Departing NSW Minister for roads warns of extremism … in Newtown


My name is Duncan Gay and for the past six years I have served as the NSW Minister for Roads … and I have a grave warning.

I am off to retirement, thanks to that ball breaking cunning-as-a-dunny-rat Gladys Berejiklian – love, as I’ve said, building roads is not the same as buying a handbag!

I have achieved great things for many residents in Sydney, Westconnex being a cracker that everyone adores. But in the inner west, shrouded behind the chattering classes, lurks a great challenge that could undo all my work. Like Molenbeek in Brussels, Newtown is becoming the breeding ground of radicalisation, a recruitment centre for an ideology that opposes our way of life.

Cyclists are wreaking chaos on Sydney’s roads and communities. Often they form radical groups that deliberately lurk into the blind spots of our four wheel drives. They incite chaos with unsightly bulges in coordinated lycra. Others are lone wolves, riding off grid – onto the footpath. Such reckless behaviour on Sydney’s roads, that endangers not only their lives but those of others, can only be understood as a desire for the glory of martyrdom.

In the past, a minority of Australians had been involved in this hideous road fundamentalism. This minority had most likely engaged in the illicit activity of road cycling overseas, in places like the Netherlands, their brains addled by marijuana and extreme ideologies. But the scary fact is that many of those who are complicit in this road extremism are in fact radicalised here in New South Wales, presenting a new ‘homegrown’ threat.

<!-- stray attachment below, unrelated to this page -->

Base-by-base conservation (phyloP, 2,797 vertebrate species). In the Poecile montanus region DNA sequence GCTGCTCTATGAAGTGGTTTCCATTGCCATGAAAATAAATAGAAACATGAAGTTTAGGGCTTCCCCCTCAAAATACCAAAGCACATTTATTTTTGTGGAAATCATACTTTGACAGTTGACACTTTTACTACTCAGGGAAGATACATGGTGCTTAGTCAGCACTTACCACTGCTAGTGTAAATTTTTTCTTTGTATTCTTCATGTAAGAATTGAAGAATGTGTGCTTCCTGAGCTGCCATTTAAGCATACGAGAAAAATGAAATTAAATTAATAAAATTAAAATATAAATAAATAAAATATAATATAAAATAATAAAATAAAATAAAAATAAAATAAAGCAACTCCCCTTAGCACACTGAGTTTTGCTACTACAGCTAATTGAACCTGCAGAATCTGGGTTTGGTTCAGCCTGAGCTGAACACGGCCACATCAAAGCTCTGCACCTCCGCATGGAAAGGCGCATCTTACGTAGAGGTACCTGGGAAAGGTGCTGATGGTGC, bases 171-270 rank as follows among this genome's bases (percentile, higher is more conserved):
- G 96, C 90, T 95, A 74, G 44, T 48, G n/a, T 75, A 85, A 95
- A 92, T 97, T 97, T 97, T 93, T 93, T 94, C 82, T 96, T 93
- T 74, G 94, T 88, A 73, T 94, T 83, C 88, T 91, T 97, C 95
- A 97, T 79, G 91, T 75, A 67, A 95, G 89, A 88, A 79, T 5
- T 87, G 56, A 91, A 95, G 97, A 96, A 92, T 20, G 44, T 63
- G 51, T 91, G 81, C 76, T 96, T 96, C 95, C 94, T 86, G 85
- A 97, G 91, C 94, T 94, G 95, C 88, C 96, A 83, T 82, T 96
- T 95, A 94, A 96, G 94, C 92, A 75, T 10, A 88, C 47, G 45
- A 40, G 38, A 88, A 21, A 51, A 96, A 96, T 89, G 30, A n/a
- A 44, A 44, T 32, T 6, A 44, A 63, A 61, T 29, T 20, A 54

This is all happening while that Jenny Leong, member for the Greens in Newtown, tries to distort the reality and pretend there’s nothing wrong or suspicious happening on her watch. In fact, I bet she’s sitting in a cafe, sipping a lezzo latte as I speak. Did she ever wonder how the grease trap in that coffee lounge actually gets removed? By truck, darling. By a big filthy honking truck that will smash your pretty little bike with streamers and a basket in one second, and smash your weird murals and coffees and every last hotbed of hipsters until there is just one, smooth and peaceful … Westconnex toll road …



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David Jones Birthday letter

David Jones birthday

Dear David Jones customers,

Especially DJs AmEx Credit Card holders!

We just wanted to thank you for all your support over the years as David Jones celebrates its 175th birthday. It has been a pleasure to offer you great little goodies since 1838. We have had a rich history, and we hope to have an even richer future – with your solid financial help.

To celebrate David Jones’s Birthday:

  • We are tackling staff snobbery head on, by sacking as many staff as possible without stores having to close. Who needs customer service when you have a DJs AmEx Credit Card? Shop online today;
  • We are having CHAMPAGNE SHOWERS in our head office for every DJs AmEx card activated, because we are spontaneous and because every card is securing us from any other million-dollar sexual harassment lawsuit – like the one involving previous CEO Mark McInness – that may be still lurking around level 8;
  • We are forcing as many clothing brands to become concessions as possible, so we don’t have to do jack and can just concentrate on the benjamins;

As you can imagine, this is a special day, our 175th birthday, where we celebrate continued success. And moolah. And credit cards, that rake in the moolah.

Here is a little photo of our Megan at our birthday party recently:

David Jones birthday

We don’t really care about Megan. We don’t really care about clothes, or any of that crap. However, we do care that Megan’s dress is blue, like the AmEx logo. That is very interesting and we suggest you dwell on that for a while.